Most helpful critical review
8 of 9 people found the following review helpful
Never cracked the surface
on June 8, 2012
"Restrepo" is the film that author Sebastian Junger and photojournalist Tim Hetherington took while embedded with the Marines at several forward operations posts on the front lines of the war in Afghanistan. The film combines real time footage with later interviews with the soldiers.
The film makes a poor cousin to Junger's companion book, "War," that covers the same story. The film depicts the same incidents as the book, but with far less context. When certain events occur, such the combat death of a beloved sergeant, the book could recreate the story from bits of memory and experience. But the film, which can't tell a story without film to back it up, cannot. Then too, the strength of the book was in getting into the minds and gut of the men who live under daily fire from their enemies. Unlike actors in a war movie, most soldiers present a plain face to the world, masking the roiling emotions inside. In one case, a young soldier trying to describe how a particular incident has scarred him and given him nightly nightmares tells the tale through a broad (if unconvincing) smile. The most spiritually wounded of soldiers looks the most normal and adjusted.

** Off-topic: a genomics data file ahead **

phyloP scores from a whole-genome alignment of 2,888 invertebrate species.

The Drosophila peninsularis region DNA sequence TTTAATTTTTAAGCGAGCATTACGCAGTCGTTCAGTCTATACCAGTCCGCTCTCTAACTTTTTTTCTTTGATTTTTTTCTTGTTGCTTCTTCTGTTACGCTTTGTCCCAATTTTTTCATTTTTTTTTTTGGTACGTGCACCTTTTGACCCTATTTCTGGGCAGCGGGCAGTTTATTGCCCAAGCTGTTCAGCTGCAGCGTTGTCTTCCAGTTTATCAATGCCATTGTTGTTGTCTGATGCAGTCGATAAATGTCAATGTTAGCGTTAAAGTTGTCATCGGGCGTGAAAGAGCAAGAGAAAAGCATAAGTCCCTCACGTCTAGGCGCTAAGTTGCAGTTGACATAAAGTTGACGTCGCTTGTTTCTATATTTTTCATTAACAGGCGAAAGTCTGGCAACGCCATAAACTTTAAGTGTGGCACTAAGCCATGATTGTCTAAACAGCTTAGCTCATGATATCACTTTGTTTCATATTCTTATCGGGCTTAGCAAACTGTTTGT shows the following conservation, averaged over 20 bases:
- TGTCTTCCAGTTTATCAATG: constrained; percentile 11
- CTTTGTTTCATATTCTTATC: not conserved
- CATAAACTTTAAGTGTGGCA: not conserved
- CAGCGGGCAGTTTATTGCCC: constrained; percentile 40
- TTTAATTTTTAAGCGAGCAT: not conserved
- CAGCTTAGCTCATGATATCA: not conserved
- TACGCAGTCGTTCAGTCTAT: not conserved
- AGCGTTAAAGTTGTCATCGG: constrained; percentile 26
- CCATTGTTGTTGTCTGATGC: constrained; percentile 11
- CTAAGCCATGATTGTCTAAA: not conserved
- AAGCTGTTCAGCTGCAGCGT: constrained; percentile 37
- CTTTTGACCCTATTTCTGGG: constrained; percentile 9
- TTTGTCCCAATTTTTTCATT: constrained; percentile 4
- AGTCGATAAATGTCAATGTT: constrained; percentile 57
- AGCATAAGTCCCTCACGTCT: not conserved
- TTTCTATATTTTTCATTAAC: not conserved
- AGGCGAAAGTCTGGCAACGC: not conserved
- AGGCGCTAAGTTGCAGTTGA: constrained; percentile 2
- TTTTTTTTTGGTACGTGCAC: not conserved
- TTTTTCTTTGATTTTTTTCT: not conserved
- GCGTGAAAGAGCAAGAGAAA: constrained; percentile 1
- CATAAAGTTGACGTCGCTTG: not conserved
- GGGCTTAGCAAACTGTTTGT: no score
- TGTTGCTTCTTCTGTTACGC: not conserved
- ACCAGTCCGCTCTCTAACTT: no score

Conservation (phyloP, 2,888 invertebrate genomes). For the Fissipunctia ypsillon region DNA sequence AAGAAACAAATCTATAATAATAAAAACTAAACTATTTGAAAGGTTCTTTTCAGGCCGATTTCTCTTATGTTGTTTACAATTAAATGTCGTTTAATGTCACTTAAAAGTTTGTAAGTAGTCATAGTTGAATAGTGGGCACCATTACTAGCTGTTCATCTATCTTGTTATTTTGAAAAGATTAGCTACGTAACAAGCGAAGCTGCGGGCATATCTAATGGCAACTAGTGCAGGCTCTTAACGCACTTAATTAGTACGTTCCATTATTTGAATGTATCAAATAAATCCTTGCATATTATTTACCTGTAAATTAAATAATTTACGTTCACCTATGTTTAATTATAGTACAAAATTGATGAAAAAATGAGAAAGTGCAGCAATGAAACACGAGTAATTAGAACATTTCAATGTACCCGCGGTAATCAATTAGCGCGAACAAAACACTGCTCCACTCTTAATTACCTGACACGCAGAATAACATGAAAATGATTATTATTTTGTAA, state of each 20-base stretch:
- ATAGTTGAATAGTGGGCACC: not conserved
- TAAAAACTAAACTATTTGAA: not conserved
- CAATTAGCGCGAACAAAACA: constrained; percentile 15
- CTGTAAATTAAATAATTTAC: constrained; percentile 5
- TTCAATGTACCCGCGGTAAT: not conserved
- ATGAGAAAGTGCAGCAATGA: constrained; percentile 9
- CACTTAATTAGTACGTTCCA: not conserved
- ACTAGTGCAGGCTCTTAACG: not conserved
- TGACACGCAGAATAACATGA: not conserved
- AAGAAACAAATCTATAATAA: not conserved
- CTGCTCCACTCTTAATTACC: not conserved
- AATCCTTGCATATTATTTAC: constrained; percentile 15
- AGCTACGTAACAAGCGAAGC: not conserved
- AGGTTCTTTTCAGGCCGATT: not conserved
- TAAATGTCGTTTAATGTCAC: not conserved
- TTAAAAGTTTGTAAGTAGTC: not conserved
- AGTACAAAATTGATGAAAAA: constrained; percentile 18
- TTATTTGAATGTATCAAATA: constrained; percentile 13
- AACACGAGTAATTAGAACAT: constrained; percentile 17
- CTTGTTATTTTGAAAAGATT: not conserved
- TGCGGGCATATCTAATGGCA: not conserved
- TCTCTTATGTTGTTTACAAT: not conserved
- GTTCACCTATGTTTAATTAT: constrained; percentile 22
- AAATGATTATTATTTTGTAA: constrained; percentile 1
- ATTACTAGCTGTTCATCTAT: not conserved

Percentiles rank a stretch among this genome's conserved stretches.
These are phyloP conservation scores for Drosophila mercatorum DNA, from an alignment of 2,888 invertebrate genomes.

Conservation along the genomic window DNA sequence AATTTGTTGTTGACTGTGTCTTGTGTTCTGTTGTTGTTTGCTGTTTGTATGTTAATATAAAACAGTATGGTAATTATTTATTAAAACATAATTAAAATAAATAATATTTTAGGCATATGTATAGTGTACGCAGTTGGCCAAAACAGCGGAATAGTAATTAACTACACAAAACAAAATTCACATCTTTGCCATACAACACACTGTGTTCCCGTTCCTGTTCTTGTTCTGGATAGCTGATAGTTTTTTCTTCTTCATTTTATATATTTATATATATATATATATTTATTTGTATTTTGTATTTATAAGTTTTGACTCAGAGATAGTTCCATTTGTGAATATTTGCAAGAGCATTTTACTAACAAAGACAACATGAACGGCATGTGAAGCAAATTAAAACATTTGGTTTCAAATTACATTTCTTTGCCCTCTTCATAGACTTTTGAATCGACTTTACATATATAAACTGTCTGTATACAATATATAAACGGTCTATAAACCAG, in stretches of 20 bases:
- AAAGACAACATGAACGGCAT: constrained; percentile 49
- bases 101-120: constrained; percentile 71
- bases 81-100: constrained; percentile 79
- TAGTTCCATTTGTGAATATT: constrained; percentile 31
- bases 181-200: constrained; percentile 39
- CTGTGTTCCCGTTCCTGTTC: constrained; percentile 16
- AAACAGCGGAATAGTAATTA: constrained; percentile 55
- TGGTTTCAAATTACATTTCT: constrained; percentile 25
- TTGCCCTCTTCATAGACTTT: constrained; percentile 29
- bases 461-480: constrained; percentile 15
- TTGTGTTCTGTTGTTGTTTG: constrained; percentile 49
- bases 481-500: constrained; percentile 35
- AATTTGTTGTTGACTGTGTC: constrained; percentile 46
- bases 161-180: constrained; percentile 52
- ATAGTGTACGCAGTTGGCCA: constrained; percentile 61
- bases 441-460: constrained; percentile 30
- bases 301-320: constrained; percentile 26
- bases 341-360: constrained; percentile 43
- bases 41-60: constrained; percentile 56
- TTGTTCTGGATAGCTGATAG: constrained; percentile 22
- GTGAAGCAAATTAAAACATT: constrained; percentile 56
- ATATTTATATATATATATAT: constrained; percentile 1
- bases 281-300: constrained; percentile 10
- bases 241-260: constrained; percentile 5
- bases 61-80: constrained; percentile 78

"Restrepo" is valuable in showing some of the harrowing reality of life at the tip of the America spear. Fighting in the rocky hills and valleys of Afghanistan -- where the loyalty of the locals is uncertain and the ferocity of the Taliban is all too real - is no walk in the park. But the film is woefully inadequate in conveying the mix of dread, loyalty and guts that it takes to be in the front lines of America's wars. Read the book for gut-wrenching realism and watch the movie for the scenery.